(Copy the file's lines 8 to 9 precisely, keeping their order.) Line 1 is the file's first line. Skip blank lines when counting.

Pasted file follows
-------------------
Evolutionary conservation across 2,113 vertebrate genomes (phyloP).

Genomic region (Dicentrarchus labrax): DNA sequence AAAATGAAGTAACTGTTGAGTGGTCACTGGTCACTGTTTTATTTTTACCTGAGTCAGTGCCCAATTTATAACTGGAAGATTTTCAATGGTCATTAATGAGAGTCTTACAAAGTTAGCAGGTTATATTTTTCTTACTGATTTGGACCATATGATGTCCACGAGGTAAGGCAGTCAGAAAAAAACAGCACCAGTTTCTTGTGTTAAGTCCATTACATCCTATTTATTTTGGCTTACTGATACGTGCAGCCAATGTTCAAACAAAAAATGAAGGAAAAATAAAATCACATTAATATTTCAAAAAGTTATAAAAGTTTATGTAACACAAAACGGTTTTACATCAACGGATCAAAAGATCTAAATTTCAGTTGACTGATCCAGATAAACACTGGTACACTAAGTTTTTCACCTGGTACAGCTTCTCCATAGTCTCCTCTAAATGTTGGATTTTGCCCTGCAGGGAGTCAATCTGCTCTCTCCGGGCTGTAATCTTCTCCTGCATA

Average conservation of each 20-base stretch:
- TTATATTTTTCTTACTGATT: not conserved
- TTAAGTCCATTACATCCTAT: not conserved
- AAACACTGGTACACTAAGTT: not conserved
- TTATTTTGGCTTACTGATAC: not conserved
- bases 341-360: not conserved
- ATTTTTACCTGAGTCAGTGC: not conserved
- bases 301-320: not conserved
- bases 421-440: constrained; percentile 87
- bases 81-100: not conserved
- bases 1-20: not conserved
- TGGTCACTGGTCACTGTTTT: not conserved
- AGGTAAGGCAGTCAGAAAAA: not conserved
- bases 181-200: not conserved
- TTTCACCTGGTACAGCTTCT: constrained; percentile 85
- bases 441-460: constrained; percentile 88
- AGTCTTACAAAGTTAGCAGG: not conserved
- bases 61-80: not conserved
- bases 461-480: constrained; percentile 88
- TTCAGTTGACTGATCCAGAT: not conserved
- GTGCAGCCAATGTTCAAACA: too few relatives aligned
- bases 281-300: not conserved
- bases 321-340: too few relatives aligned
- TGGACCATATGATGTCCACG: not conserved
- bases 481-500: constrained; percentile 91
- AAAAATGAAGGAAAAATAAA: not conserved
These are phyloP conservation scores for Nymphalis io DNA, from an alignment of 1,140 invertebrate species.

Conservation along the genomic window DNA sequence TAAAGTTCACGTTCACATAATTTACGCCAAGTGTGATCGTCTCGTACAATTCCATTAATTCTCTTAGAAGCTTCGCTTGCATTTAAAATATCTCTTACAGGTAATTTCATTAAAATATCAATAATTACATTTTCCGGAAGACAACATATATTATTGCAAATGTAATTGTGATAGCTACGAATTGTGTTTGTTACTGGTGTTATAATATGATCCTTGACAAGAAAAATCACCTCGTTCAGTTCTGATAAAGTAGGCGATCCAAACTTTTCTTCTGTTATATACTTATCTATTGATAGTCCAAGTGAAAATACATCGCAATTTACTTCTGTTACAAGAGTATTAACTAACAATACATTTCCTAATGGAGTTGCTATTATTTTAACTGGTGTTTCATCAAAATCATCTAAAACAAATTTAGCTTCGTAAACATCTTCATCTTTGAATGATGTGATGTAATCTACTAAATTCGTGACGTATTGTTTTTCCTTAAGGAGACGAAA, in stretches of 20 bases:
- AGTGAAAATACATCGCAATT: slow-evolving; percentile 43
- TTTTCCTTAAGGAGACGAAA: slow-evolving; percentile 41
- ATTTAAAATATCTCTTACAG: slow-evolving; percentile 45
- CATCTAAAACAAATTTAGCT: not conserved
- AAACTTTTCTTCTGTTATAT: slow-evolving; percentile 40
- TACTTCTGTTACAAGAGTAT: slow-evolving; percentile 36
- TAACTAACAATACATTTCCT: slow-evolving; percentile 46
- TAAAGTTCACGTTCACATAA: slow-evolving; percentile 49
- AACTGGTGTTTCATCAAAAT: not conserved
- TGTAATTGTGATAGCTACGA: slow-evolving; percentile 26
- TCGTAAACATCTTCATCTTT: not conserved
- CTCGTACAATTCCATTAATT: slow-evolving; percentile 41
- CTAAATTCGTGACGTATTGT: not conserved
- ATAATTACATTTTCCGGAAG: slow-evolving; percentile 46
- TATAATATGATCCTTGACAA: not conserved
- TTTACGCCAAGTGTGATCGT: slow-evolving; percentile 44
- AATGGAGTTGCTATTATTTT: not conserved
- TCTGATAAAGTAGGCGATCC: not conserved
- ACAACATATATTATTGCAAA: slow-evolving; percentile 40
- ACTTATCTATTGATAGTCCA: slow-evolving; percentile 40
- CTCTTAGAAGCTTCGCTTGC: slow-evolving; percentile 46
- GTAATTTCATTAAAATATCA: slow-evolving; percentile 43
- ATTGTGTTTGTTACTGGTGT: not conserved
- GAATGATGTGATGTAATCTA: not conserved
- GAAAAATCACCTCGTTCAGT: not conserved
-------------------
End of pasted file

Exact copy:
- bases 341-360: not conserved
- ATTTTTACCTGAGTCAGTGC: not conserved